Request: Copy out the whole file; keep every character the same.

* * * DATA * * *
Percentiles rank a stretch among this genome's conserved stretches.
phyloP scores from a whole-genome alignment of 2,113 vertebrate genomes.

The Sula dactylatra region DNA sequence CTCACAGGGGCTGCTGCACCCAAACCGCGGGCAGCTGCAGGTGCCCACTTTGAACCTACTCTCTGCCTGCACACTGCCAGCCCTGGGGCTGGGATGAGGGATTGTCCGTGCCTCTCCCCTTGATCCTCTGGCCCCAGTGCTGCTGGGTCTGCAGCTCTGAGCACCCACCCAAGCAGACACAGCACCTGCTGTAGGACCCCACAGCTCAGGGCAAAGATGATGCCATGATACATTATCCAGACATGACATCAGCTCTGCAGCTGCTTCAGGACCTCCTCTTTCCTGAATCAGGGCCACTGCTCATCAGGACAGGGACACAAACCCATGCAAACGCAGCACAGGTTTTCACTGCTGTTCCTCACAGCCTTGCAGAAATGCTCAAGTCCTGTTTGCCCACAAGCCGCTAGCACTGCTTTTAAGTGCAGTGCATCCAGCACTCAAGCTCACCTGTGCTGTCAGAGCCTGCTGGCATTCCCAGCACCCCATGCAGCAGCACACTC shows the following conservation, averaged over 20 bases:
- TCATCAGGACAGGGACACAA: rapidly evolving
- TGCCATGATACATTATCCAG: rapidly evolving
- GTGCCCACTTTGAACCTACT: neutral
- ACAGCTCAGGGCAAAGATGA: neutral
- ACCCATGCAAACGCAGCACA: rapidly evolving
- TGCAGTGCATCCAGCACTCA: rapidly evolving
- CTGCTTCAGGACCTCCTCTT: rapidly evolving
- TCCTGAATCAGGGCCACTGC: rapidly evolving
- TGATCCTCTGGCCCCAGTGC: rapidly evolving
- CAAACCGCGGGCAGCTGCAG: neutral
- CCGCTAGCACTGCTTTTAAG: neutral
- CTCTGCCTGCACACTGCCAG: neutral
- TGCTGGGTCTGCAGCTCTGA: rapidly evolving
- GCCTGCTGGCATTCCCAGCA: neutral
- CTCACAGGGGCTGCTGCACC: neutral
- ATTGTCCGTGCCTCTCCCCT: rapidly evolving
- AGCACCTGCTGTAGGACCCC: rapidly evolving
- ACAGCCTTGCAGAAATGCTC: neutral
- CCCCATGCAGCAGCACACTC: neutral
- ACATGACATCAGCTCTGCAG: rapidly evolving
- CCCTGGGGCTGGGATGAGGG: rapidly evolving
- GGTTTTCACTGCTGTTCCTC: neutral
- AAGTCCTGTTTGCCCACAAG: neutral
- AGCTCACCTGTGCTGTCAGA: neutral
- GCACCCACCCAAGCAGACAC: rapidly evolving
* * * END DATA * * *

Percentiles rank a stretch among this genome's conserved stretches.
phyloP scores from a whole-genome alignment of 2,113 vertebrate genomes.

The Sula dactylatra region DNA sequence CTCACAGGGGCTGCTGCACCCAAACCGCGGGCAGCTGCAGGTGCCCACTTTGAACCTACTCTCTGCCTGCACACTGCCAGCCCTGGGGCTGGGATGAGGGATTGTCCGTGCCTCTCCCCTTGATCCTCTGGCCCCAGTGCTGCTGGGTCTGCAGCTCTGAGCACCCACCCAAGCAGACACAGCACCTGCTGTAGGACCCCACAGCTCAGGGCAAAGATGATGCCATGATACATTATCCAGACATGACATCAGCTCTGCAGCTGCTTCAGGACCTCCTCTTTCCTGAATCAGGGCCACTGCTCATCAGGACAGGGACACAAACCCATGCAAACGCAGCACAGGTTTTCACTGCTGTTCCTCACAGCCTTGCAGAAATGCTCAAGTCCTGTTTGCCCACAAGCCGCTAGCACTGCTTTTAAGTGCAGTGCATCCAGCACTCAAGCTCACCTGTGCTGTCAGAGCCTGCTGGCATTCCCAGCACCCCATGCAGCAGCACACTC shows the following conservation, averaged over 20 bases:
- TCATCAGGACAGGGACACAA: rapidly evolving
- TGCCATGATACATTATCCAG: rapidly evolving
- GTGCCCACTTTGAACCTACT: neutral
- ACAGCTCAGGGCAAAGATGA: neutral
- ACCCATGCAAACGCAGCACA: rapidly evolving
- TGCAGTGCATCCAGCACTCA: rapidly evolving
- CTGCTTCAGGACCTCCTCTT: rapidly evolving
- TCCTGAATCAGGGCCACTGC: rapidly evolving
- TGATCCTCTGGCCCCAGTGC: rapidly evolving
- CAAACCGCGGGCAGCTGCAG: neutral
- CCGCTAGCACTGCTTTTAAG: neutral
- CTCTGCCTGCACACTGCCAG: neutral
- TGCTGGGTCTGCAGCTCTGA: rapidly evolving
- GCCTGCTGGCATTCCCAGCA: neutral
- CTCACAGGGGCTGCTGCACC: neutral
- ATTGTCCGTGCCTCTCCCCT: rapidly evolving
- AGCACCTGCTGTAGGACCCC: rapidly evolving
- ACAGCCTTGCAGAAATGCTC: neutral
- CCCCATGCAGCAGCACACTC: neutral
- ACATGACATCAGCTCTGCAG: rapidly evolving
- CCCTGGGGCTGGGATGAGGG: rapidly evolving
- GGTTTTCACTGCTGTTCCTC: neutral
- AAGTCCTGTTTGCCCACAAG: neutral
- AGCTCACCTGTGCTGTCAGA: neutral
- GCACCCACCCAAGCAGACAC: rapidly evolving